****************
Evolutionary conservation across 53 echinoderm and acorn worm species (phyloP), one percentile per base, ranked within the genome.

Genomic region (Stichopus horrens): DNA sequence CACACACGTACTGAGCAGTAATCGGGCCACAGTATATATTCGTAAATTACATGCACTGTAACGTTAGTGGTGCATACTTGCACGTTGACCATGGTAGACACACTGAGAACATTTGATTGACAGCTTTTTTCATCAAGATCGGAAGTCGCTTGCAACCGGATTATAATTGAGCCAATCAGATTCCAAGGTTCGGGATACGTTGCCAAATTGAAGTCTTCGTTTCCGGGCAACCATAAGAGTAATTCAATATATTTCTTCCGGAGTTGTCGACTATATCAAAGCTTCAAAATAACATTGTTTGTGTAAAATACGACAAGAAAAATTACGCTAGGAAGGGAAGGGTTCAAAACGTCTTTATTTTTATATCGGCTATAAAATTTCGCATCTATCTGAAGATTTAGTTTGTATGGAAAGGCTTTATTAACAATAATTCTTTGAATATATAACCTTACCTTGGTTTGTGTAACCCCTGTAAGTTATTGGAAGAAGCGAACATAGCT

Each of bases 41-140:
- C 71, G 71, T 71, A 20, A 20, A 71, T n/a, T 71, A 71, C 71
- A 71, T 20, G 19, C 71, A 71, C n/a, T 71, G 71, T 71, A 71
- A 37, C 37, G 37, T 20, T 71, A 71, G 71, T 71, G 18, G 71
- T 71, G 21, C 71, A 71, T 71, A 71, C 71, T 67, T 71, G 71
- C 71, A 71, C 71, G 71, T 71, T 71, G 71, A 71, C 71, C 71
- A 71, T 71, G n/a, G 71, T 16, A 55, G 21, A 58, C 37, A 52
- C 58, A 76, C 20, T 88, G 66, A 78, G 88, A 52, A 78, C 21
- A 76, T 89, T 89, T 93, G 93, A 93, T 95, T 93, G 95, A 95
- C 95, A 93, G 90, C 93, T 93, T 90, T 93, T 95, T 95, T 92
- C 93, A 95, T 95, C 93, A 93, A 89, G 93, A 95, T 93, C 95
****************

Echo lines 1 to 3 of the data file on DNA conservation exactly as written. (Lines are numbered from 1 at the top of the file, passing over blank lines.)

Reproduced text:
Evolutionary conservation across 53 echinoderm and acorn worm species (phyloP), one percentile per base, ranked within the genome.

Genomic region (Stichopus horrens): DNA sequence CACACACGTACTGAGCAGTAATCGGGCCACAGTATATATTCGTAAATTACATGCACTGTAACGTTAGTGGTGCATACTTGCACGTTGACCATGGTAGACACACTGAGAACATTTGATTGACAGCTTTTTTCATCAAGATCGGAAGTCGCTTGCAACCGGATTATAATTGAGCCAATCAGATTCCAAGGTTCGGGATACGTTGCCAAATTGAAGTCTTCGTTTCCGGGCAACCATAAGAGTAATTCAATATATTTCTTCCGGAGTTGTCGACTATATCAAAGCTTCAAAATAACATTGTTTGTGTAAAATACGACAAGAAAAATTACGCTAGGAAGGGAAGGGTTCAAAACGTCTTTATTTTTATATCGGCTATAAAATTTCGCATCTATCTGAAGATTTAGTTTGTATGGAAAGGCTTTATTAACAATAATTCTTTGAATATATAACCTTACCTTGGTTTGTGTAACCCCTGTAAGTTATTGGAAGAAGCGAACATAGCT

Each of bases 41-140: